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Elizabeth Olsen as Wanda Maximoff and Paul Bettany as Vision in Matt Shakman's WandaVision.

Disney+/Disney+

When the new television series WandaVision premiered Friday on Disney+, it had been exactly 563 days since Marvel Studios released a new production into the world. In the Before Times, Marvel was the engine driving the global box office, with its 23rd feature film, Spider-Man: Far From Home, alone earning US$1.1-billion worldwide. But when the entire industry broke down last spring, it took Marvel and its wonderful toys with it, and the next time we might see one of its superhero tales on the big screen is anyone’s guess. (Technically, Black Widow is scheduled to open in theatres May 7, but c’mon.)

So: Is the future of Marvel riding on WandaVision? In a way, yes. But the entire Hollywood ecosystem is also being tested here. Will locked-down audiences continue their migration to streaming? Will Disney+ subscriber growth be substantial enough to economically support the type of big-budget Marvel and Star Wars and Pixar adventures audiences are used to consuming en masse? Oh, and will these experiences be any good, stripped of the big-screen, communal, high-energy spectacle blockbusters have forever been engineered around?

To use the first three episodes of WandaVision as a case study ... I honestly have no idea. The new half-hour series is a strange, intimate, uncomfortable concoction: not intentionally developed for our pandemic era but feeling of a piece with our moment in time regardless. The first true Marvel Cinematic Universe production explicitly designed for the small screen under the guiding hand of MCU mastermind Kevin Feige – previous efforts such as ABC’s Agents of S.H.I.E.L.D. and Netflix’s sextet of Daredevil/Jessica Jones/The Punisher/Luke Cage/Iron Fist/The Defenders were budget-deficient afterthoughts churned out sans Marvel Studios’ creative direction – WandaVision is certainly an interesting way to kick off a new storytelling/franchising venture.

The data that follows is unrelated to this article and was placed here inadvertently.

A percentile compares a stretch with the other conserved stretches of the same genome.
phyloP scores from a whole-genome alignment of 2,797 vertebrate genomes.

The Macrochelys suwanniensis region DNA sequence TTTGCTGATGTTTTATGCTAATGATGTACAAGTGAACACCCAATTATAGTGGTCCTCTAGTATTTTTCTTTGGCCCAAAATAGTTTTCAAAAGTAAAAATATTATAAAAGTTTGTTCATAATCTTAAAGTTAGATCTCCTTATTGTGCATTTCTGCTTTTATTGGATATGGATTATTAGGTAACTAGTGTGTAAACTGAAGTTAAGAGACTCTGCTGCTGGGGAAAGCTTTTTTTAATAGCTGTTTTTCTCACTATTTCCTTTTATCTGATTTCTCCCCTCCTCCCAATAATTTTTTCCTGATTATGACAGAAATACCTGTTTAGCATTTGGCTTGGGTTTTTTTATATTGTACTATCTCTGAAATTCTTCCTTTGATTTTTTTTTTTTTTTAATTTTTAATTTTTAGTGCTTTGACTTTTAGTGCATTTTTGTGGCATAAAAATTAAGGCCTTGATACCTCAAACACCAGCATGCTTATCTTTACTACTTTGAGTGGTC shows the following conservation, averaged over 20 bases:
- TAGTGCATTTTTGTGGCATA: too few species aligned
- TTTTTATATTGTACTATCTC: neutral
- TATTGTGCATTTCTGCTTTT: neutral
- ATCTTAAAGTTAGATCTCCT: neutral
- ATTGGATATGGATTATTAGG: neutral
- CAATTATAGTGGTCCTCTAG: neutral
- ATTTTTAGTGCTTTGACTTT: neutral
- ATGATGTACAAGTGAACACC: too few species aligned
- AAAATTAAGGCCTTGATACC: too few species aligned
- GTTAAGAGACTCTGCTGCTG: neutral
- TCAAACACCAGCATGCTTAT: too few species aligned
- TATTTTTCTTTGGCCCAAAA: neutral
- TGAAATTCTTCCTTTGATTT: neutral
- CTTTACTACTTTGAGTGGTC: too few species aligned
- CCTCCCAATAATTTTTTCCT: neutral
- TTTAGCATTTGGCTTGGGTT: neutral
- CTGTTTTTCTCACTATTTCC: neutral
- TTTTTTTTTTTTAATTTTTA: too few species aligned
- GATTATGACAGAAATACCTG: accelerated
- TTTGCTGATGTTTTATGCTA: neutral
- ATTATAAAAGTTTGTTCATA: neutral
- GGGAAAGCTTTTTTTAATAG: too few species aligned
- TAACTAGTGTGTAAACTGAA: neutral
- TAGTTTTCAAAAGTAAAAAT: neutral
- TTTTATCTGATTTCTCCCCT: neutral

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While its series premiere boasts that familiar, pulse-pounding animated Marvel logo, WandaVision is not a globetrotting A-to-B superhero epic. It is more of an inside joke riddle, wrapped in a comic-book mystery, inside the enigma of a sitcom. The first episode opens with two of the MCU’s lower-tier Avengers, telekinetic Scarlet Witch Wanda (Elizabeth Olsen) and flying robo-man Vision (Paul Bettany), stuck in black-and-white 1950s suburbia, playing house. The two exchange one-liners and endure pratfalls while a canned studio audience yuks it up. Think Bewitched meets My Favorite Martian meets I Dream of Jeanie meets the seemingly-forgotten-by-everyone-except-me 1992 John Ritter movie Stay Tuned.

Occasionally, Wanda and Vision shake themselves loose of the sitcom world that they’ve inexplicably found themselves somehow stuck in – one that comes complete with commercial breaks advertising the latest products from Stark Industries, and guest stars familiar to contemporary network-television audiences – and stop to wonder just what they’re doing in this fantasy-land. After all, didn’t Vision die in Avengers: Infinity War? How come the show sometimes shifts its aspect ratio, from the boxy sitcom style to a widescreen image? What exactly is going on here?

Audiences might wonder the same thing, as the meta-contextual gag that showrunner Jac Schaeffer and director Matt Shakman let loose here threatens to run itself into the ground or maybe through Wanda and Vision’s faux-kitchen wall, Wile E. Coyote style. Basically, WandaVision is the MCU’s attempt at crafting a love letter to a very specific kind of television viewer. Or more likely television critic.

Three episodes in, though, it’s difficult to say whether WandaVision is a success – whether in pulling off this particular kind of medium-specific satire-lite story, translating the overall MCU sensibilities to the small screen, pushing forward the long-running Avengers arc in a post-Endgame narrative, or helping Disney boost its bottom line to ensure many more years of ancillary franchises.

I’d say stay tuned. But I feel that is just what Disney might want me to do. Dang superheroes. They’ve saved the day once again, at least for now.

The first two episodes of WandaVision are available to stream on Disney+ starting Jan. 15, with subsequent episodes arriving Fridays

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